I am forever trying to hone my communication skills because my effectiveness as a leader is directly correlated with the effectiveness of my communication – in all its shapes and forms. For example, I’m continuously working to improve my ability to write and speak succinctly and clearly. Being a non-native speaker that is a life-long challenge and effort; I also proactively work on my ability to engage others in constructive dialogue rather than discussion because dialogue is so much better at surfacing different perspectives and options. Lastly, I’m very aware that how I show up daily – my moods and emotions – hugely impacts others. So I’ve become a student of mindfulness to try and better manage myself amidst the everyday pressures of being a leader.
I’ve always had an appetite for innovation & change, so throughout my career, I’ve frequently been attracted by jobs and projects that required me to develop new ideas and novel approaches to problems. Over time this has allowed me to hone my innovative thinking and creativity, which I now think of as two capabilities that define the type of leader I am: I am a change-maker
In my early days as a leader, I struggled with delegating. I wrongly believed that I had valid reasons why I couldn’t delegate much. I thought it was quicker to do it myself, and I also didn’t yet trust my direct reports to do a good job on those tasks. However, I soon learned that as a leader, I was held responsible for more things than I could personally deliver. So, to succeed as a leader, I had to shift from doing the job to managing the job – which meant getting part of the work done through others.
I had to take the leap of faith to trust my direct reports’ abilities to take over some of my responsibilities. Moreover, I needed to invest the time to explain why, how, and by when I wanted them to complete these tasks. It required a mindset shift to not hang on to any tasks or responsibilities that weren’t critical and that my direct reports could do 70 percent as well as me. And when I did, it was a total game-changer. Not only did I become a much more effective leader, but I also enjoyed it much more – and so did my team because they then got an opportunity to grow by taking on next-level tasks and responsibilities.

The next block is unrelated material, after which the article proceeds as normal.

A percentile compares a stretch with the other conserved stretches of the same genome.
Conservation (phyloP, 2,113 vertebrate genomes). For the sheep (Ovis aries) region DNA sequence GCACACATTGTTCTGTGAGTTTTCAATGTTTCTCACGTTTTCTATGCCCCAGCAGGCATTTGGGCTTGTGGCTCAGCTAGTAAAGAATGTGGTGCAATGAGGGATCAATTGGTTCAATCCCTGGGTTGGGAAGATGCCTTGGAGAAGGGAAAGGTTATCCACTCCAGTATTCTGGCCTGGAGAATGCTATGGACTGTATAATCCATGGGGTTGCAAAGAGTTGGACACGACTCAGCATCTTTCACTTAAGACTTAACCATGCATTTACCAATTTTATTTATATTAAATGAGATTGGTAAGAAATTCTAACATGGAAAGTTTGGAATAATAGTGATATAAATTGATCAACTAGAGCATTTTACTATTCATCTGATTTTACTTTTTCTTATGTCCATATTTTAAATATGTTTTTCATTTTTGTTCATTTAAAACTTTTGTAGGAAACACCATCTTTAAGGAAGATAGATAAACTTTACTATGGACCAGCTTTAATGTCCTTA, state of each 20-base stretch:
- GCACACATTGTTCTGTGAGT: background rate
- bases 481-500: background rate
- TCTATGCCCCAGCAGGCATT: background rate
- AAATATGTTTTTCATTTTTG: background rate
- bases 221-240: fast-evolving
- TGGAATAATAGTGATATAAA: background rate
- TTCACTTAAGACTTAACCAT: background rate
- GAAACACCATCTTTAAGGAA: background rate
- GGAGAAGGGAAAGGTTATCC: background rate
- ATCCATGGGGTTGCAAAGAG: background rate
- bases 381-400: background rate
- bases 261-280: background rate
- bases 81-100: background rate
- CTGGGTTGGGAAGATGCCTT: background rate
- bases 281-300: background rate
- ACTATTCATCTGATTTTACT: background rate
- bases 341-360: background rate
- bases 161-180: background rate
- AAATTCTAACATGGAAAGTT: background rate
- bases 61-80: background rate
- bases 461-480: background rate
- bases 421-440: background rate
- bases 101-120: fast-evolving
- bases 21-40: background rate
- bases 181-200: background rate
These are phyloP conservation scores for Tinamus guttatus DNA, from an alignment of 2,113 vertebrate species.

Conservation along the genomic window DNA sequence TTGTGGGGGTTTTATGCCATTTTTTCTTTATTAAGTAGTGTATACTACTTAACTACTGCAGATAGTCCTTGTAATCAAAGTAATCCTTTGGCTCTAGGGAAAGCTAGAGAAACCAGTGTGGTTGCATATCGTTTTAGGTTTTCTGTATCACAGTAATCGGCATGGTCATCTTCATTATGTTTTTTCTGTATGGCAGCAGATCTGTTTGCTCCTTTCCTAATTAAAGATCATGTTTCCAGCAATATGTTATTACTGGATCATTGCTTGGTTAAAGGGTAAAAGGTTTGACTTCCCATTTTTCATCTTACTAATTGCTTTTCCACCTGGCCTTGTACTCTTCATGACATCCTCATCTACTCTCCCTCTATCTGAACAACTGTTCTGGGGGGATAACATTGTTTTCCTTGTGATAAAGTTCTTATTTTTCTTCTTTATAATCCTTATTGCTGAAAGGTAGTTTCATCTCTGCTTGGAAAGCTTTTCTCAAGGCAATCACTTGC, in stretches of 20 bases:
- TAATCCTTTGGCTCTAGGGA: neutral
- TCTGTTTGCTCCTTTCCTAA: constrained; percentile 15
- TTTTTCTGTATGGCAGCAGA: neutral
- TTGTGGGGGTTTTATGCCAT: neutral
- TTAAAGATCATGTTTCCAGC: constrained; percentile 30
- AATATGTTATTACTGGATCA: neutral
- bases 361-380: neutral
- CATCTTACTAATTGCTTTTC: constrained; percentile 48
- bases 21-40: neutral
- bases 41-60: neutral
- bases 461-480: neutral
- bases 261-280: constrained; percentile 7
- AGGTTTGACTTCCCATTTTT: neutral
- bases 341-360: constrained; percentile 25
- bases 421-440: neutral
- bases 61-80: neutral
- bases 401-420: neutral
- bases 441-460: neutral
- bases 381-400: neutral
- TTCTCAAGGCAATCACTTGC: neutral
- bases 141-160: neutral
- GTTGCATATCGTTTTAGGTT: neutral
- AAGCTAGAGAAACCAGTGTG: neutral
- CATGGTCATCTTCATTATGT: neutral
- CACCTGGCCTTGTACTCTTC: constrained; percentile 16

From the ages of 9 to 15, I attended the royal ballet school in the Netherlands. I had a ballet teacher there, who used to shout, “no one else is going to lift that leg for you” as we were doing our développés, a move whereby you extend your leg either high up to the front, to the side, or to the back. It is a phrase that has stuck with me throughout my life as a mantra to remind me if I truly want something, I have to put in the effort to achieve it. As a leader, this means I’m never someone who watches from the sidelines. I’m in the arena. I’m all in. That’s how I operate.
First, I would advise my younger self that there is no fast track to becoming a great leader.
No amount of speedreading leadership books or binge-watching leadership training videos will turn you into a great leader overnight. The only way to become a great leader is to actively reflect and learn from the experiences you have as a leader – the good and the bad, the successes and the failures, in the good times and the bad.
Secondly, I would advise my younger self that becoming the best leader you can be is not about becoming perfect. It’s not about mastering every possible leadership skill. Instead, it’s about embracing radical self-knowledge to know yourself inside and out, warts and all – so not just your socially acceptable thoughts, beliefs, and feelings, but also your flaws, primitive negative emotions, and impulses, such as envy, selfishness, desire, and striving for power. Only if you can be brutally honest with yourself about who you are will you be able to identify what you have to learn or unlearn to become a great leader and who to hire or which peers to partner with to compensate for your weaknesses.